Thanks for reading that post! I actually thoroughly enjoyed researching and writing it. It’s always interesting to me when my passions intersect, and this whole project seems to be one giant intersection.

Before we get to the Bundesliga itself, let’s look at what happened internationally.

This last week Salzburg, unfortunately, became the last Austrian team to get knocked out of the Champions League. They ended up going out on away goals after a 2-2 aggregate against Red Star Belgrade. But that just means they join the hunt in the Europa League!

In the Europa League, Rapid Wien continued to advance on a 4-3 aggregate against FCSB from Romania. They’re looking good, but they’re going to need to dig deeper in order to get past the group stage.

Speaking of which, we had the group draw yesterday morning, so we now know who Rapid and Salzburg will be facing, and they should be some very interesting matches!

Group B:

Red Bull Salzburg


Red Bull Leipzig


Group G:


Rapid Wien


Moscow Rangers

As you see, this could be a fun couple of groups. We’ll have the Red Bull Derby with Salzburg against Leipzig. Rapid vs. Villareal should be a lot of fun to watch as well! But we’ll dig deeper into those soon.

Back in the Bundesliga itself, we saw some good matches and, to be honest, some boring matches. On Saturday, Red Bull Salzburg won over Altach (though Altach did better than I expected), and both St. Pölten vs. Austria Wien and Wolfsberger vs. Sturm Graz ended in draws. On Sunday, LASK beat Hartberg and Rapid Wien beat Wacker, while Admira continued its slump, drawing to a lackluster Mattersburg team. As I said before, if Admira doesn’t step it up, they could see themselves facing the bottom of the table for the first time in a long time this season.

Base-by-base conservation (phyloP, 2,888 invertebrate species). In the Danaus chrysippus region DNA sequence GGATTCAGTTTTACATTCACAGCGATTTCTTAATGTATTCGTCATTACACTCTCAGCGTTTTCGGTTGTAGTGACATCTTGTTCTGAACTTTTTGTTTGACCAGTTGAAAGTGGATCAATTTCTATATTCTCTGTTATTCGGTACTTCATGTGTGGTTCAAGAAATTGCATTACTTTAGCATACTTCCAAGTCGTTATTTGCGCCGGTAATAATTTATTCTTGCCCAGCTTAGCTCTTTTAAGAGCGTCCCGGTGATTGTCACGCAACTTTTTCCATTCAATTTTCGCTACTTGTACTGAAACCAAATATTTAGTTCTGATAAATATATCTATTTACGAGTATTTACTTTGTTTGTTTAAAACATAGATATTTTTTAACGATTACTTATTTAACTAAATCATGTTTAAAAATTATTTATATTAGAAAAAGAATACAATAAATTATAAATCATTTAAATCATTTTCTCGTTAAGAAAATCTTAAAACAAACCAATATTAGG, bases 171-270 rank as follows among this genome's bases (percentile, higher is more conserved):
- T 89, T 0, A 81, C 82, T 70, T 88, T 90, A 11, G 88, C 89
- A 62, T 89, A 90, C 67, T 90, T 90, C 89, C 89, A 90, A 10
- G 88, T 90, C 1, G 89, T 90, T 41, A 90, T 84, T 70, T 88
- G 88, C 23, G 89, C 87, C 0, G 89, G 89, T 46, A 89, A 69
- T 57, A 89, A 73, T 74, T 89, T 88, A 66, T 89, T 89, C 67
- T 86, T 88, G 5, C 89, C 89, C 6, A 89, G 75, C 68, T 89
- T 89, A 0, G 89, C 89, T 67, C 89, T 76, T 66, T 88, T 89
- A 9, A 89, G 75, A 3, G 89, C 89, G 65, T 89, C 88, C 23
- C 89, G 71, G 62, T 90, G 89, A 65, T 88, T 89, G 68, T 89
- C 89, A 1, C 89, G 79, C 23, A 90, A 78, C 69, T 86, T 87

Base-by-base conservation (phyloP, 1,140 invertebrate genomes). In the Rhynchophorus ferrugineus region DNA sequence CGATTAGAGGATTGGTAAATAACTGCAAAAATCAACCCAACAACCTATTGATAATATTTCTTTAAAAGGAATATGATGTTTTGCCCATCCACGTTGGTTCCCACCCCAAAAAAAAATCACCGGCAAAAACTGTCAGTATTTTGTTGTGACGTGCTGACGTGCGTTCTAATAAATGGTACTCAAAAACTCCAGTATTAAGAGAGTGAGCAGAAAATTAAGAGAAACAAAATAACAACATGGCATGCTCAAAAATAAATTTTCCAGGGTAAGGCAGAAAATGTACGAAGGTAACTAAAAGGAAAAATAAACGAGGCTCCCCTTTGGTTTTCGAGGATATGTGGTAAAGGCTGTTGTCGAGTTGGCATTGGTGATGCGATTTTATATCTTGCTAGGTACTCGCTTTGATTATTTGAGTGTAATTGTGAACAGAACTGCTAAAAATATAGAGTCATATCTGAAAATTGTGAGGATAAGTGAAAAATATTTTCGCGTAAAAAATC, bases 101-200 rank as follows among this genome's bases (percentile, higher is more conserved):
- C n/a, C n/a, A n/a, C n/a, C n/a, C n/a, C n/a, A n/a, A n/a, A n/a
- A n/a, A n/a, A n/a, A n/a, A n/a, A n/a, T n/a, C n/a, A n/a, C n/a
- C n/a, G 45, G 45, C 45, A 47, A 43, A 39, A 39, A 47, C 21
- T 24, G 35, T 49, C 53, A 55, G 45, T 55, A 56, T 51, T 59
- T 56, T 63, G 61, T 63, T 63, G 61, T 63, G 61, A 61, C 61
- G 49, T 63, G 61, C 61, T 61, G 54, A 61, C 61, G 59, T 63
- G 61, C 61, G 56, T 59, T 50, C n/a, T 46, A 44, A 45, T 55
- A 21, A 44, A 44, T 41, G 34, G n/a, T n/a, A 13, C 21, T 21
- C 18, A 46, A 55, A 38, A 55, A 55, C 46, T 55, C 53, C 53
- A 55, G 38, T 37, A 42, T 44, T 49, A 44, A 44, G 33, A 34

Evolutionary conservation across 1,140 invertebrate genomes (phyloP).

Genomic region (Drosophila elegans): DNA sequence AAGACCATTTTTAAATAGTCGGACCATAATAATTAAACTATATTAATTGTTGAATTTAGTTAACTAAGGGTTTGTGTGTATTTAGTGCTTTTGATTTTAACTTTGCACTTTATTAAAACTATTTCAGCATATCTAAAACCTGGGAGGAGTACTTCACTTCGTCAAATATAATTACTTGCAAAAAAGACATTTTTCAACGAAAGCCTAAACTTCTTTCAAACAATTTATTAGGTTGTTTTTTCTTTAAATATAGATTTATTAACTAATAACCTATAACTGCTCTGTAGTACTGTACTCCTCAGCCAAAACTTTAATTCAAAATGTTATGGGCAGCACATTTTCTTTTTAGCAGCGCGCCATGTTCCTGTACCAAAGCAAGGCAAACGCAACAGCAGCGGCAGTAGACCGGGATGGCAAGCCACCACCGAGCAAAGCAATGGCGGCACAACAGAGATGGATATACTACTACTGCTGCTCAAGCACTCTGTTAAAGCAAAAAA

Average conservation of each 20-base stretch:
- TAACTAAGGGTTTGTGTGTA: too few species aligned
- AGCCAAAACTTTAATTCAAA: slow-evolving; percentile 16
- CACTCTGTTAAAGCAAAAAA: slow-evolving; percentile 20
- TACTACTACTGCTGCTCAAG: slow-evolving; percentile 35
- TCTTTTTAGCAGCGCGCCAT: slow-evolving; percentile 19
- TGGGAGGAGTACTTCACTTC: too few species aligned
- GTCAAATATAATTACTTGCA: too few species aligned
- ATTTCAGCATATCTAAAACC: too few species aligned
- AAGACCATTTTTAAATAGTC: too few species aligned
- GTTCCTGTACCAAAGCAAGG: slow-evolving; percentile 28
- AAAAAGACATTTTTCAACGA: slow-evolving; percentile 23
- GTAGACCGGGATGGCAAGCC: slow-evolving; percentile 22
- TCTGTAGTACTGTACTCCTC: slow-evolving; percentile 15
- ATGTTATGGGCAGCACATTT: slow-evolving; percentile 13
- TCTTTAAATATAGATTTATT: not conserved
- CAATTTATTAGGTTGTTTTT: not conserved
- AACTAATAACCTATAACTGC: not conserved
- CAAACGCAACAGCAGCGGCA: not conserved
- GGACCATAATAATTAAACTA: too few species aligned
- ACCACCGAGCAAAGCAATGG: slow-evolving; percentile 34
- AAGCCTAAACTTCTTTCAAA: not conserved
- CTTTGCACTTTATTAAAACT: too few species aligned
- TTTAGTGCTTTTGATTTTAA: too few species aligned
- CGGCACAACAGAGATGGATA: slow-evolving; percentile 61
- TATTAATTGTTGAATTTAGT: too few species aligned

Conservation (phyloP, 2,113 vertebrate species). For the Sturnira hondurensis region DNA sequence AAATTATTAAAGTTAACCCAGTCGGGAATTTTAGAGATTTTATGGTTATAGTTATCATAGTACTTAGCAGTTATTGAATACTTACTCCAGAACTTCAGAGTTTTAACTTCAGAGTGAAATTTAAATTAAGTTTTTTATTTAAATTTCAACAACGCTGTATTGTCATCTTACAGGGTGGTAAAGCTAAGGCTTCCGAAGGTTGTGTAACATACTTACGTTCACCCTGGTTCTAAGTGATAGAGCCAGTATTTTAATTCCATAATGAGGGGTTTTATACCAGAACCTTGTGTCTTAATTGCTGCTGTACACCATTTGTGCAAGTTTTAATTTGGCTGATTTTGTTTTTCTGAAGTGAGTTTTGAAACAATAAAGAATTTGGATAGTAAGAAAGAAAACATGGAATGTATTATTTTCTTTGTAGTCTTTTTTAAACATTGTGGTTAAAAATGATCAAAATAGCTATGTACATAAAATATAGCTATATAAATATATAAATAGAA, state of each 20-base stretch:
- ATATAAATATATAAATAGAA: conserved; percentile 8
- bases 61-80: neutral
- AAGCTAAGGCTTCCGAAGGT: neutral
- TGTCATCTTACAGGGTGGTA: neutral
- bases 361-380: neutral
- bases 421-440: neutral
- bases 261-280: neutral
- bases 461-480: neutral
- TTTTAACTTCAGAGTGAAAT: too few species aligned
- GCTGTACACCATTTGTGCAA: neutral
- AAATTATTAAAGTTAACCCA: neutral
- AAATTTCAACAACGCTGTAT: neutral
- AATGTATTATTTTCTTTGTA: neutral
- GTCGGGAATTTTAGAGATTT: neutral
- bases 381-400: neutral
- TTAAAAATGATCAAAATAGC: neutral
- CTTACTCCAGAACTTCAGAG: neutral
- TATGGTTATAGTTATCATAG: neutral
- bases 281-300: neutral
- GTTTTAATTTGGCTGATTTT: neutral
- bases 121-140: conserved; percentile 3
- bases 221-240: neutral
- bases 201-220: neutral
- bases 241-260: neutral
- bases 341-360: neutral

Salzburg is beginning to separate itself from the rest of the table, and it seems the two halves of the league are beginning to shape up as well. Over the next few weeks we will really see if the mid-table can switch up or if they are already destined to their fate. This weekend’s games could really make that line more stark… or it could further muddy it up. We’ll see. Sunday’s games are more interesting in my opinion, with both Sturm Graz vs. Rapid and LASK vs. Wolfsberger promising to be good matches, but they should all be fun. The schedule for this week and my picks are below (game I will be watching marked with an *):


Austria Wien vs. Mattersburg

Wacker Innsbruck vs. Hartberg

*Altach vs. St. Pölten


*Sturm Graz vs. Rapid Wien

Red Bull Salzburg vs. Admira

LASK vs. Wolfsberger

Anyway, that’s it! I’m about a week out from the big move to Vienna, so next week may be a bit more sparse as I get ready for that. But until then, Auf Wiedersehen!

Update: You can continue this series with Part IX: Calm Before the Sturm.


One thought on “Fisch auf dem Trockenen: An American’s Journey Through the Austrian Bundesliga, Part VIII

Leave a Reply

Fill in your details below or click an icon to log in: Logo

You are commenting using your account. Log Out /  Change )

Twitter picture

You are commenting using your Twitter account. Log Out /  Change )

Facebook photo

You are commenting using your Facebook account. Log Out /  Change )

Connecting to %s